Back Story: Isotope was inspired by a style of handlettering popular among German technology companies such as Sennheiser, Liebherr, Soehnle, and Leifheit in the years following WWII. This was the era when Functionalism—a design movement in which the form of an object is driven by its purpose, not by aesthetics—came to influence architecture and industrial design. Swiss Modernism, meanwhile, followed in the footsteps of the Cubist and Bauhaus artists who sought to break down visual clutter and strip design down to bare essentials.
As a movement, Functionalism sort of got swept to the side by Swiss Modernism, but in many ways its principles were similar and its typefaces equally modern; they just carried more personality in their letterforms than did the more neutral Helvetica and Univers fonts which quickly dominated mid-century graphic design.
Why’s it called Isotope? The designers—Jonathan Hoefler and his team members Troy Leinster and Sara Soskolne—wanted a science-related name that was not evocative of past discoveries, nor too futuristic. Isotope seemed just right. “It’s a term of the nuclear age that’s familiar, non-academic, and part of a range of applied sciences from medical imaging to power generation,” Hoefler says. “And it conveniently contains the letter “S” front and center, which never hurts: it’s one of Isotope’s more memorable letters.”
What are its distinguishing characteristics? Isotope is part of a small subset of sans serif typefaces featuring marked contrast, the distinction between the weight of its horizontal and vertical strokes. For instance, Helvetica uses contrasting strokes only incidentally; Isotope heightens this relationship substantially. “Some of its signature characters are the ones that reduce organic letterforms to stricter geometries, such as the “S”, along with one of my favorites, the figure “8”, which almost resembles an Erlenmeyer flask,” Hoefler says. Isotope’s subtle mix of rounded and sharp corners on characters such as the “W” add a feeling of forward momentum and keep the typeface lively.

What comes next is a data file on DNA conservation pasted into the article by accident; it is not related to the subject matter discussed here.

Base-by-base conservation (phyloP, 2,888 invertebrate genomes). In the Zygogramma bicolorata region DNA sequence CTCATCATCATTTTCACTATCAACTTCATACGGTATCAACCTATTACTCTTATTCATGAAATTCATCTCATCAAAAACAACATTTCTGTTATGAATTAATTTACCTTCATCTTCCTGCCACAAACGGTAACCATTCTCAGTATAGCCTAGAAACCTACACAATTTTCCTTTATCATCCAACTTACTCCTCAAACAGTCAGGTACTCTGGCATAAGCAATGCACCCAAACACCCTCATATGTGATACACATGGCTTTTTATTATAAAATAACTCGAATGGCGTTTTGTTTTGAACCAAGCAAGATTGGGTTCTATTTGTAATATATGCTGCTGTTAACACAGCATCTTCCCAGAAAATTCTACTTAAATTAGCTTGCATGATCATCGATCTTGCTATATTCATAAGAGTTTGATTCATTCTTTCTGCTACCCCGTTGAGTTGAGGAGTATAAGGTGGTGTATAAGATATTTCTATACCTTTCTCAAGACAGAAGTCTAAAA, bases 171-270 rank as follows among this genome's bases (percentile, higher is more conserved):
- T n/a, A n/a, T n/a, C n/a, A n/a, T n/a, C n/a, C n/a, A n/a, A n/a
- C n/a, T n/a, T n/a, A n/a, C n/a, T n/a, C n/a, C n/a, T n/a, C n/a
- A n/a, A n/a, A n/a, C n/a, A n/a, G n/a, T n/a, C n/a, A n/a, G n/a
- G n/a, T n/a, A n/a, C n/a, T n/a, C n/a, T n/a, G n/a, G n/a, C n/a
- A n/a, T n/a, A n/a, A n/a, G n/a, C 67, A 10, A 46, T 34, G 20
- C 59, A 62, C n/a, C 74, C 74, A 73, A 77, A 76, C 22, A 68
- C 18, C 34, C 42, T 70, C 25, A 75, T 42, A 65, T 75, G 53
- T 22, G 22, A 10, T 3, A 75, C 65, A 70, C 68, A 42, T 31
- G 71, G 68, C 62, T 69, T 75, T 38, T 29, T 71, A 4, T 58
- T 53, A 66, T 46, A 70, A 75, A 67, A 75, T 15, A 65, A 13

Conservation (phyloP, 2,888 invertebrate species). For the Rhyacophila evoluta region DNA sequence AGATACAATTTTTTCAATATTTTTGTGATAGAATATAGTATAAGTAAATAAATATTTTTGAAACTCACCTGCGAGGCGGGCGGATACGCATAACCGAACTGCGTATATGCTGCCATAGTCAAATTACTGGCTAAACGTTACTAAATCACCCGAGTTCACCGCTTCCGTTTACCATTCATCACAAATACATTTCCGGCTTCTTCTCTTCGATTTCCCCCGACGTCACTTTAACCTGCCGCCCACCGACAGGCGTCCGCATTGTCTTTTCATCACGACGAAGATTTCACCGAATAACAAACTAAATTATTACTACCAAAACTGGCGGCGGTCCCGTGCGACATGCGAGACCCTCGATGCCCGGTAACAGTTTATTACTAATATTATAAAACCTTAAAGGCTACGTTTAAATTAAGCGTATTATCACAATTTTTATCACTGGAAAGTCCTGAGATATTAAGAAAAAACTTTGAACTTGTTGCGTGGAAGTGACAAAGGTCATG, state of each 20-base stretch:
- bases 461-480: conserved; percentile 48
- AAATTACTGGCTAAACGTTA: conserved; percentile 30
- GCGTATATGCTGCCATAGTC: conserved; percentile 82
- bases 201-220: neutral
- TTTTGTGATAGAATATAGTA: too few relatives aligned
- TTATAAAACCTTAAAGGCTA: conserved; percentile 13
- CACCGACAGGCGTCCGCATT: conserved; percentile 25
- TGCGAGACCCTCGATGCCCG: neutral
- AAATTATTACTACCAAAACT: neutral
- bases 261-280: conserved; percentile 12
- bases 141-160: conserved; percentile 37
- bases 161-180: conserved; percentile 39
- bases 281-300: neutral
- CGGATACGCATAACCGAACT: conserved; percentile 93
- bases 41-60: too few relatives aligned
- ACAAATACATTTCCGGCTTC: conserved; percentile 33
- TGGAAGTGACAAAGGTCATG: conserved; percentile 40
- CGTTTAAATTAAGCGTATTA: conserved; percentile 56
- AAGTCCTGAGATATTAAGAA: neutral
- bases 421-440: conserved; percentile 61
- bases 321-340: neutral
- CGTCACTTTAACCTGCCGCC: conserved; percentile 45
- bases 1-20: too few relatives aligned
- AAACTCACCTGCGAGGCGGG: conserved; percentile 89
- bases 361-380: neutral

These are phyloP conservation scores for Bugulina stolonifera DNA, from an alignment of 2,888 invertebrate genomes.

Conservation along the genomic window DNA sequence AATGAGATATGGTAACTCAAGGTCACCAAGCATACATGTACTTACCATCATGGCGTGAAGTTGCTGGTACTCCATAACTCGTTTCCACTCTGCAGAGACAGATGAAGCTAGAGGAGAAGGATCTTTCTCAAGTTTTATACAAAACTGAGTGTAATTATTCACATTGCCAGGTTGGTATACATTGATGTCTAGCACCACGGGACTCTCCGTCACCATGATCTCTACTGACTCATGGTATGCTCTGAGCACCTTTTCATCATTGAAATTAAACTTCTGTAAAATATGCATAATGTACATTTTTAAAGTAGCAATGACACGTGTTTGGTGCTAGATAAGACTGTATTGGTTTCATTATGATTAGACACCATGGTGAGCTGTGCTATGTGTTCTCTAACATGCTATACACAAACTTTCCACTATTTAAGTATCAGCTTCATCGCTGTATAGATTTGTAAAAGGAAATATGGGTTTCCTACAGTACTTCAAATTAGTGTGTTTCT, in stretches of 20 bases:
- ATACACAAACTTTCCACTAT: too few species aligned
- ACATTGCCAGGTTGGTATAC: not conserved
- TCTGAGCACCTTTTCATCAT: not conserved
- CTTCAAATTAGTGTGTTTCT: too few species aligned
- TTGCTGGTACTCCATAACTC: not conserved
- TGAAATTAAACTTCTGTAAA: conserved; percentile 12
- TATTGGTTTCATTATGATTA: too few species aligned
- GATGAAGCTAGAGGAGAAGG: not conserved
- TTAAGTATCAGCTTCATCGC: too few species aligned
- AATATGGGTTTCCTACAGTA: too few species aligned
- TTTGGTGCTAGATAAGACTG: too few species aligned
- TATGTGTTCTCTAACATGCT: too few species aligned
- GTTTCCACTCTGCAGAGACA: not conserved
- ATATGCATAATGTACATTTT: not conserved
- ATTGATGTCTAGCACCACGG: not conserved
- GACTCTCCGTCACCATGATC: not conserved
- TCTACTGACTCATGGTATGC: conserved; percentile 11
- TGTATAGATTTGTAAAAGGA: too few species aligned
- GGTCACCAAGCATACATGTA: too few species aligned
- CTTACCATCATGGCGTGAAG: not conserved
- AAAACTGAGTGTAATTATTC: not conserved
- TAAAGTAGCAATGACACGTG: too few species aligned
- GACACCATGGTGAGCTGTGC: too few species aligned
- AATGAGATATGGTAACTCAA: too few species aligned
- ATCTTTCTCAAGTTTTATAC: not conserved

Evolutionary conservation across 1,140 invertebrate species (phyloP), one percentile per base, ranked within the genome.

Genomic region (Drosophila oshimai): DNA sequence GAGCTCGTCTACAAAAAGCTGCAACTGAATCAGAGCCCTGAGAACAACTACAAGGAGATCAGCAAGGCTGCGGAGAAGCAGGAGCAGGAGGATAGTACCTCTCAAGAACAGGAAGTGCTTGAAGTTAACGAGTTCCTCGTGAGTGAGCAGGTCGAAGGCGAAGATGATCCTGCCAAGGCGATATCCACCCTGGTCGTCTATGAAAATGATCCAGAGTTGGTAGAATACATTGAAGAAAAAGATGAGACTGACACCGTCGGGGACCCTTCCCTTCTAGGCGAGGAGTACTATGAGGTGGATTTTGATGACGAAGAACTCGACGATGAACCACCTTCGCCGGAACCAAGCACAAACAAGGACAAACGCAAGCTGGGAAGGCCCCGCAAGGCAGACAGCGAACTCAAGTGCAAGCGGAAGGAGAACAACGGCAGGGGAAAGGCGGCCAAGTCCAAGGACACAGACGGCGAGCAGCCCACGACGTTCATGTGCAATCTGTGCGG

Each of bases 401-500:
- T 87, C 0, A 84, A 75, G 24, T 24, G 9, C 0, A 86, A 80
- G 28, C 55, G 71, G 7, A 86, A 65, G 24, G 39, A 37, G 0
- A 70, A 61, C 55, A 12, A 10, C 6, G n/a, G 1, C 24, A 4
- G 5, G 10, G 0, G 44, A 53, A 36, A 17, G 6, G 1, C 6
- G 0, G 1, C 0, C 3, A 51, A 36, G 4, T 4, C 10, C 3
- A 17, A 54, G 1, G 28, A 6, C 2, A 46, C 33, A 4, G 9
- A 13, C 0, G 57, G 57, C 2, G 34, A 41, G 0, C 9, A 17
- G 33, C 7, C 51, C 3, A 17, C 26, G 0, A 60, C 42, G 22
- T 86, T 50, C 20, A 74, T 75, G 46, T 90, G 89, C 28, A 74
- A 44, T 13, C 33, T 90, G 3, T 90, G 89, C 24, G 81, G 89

What should I use it for? “Its scientific backstory certainly invites anything from the worlds of engineering, technology, or industry,” says Hoefler. “Its lightest weights also resonate with the typography of health, beauty, fashion, fitness, or luxury.” Functionally, Isotope’s large x-height helps make it work very well at small sizes, a boon for screen uses.
What other typefaces do you like to pair it with? The designers like it with Tungsten and Vitesse, among others from their library, and you could also experiment with the extremely exaggerated reverse-stress letterforms of Maelstrom for a little typographic frenzy.
Bonus Trivia Round: Isotope is H&Co’s first typeface to include a “capital eszett,” a new letterform that was officially added to German orthography just a few months ago. In the past, words with “ß” would resolve to “SS” when set in all capitals, but this new character offers an alternate solution. “Our design for the capital and lowercase ß in Isotope solves an interesting puzzle for a typeface designer: as much as both forms must resemble one other, each needs to be most at home with an entirely different alphabet of upper- and lowercase letters,” says Hoefler.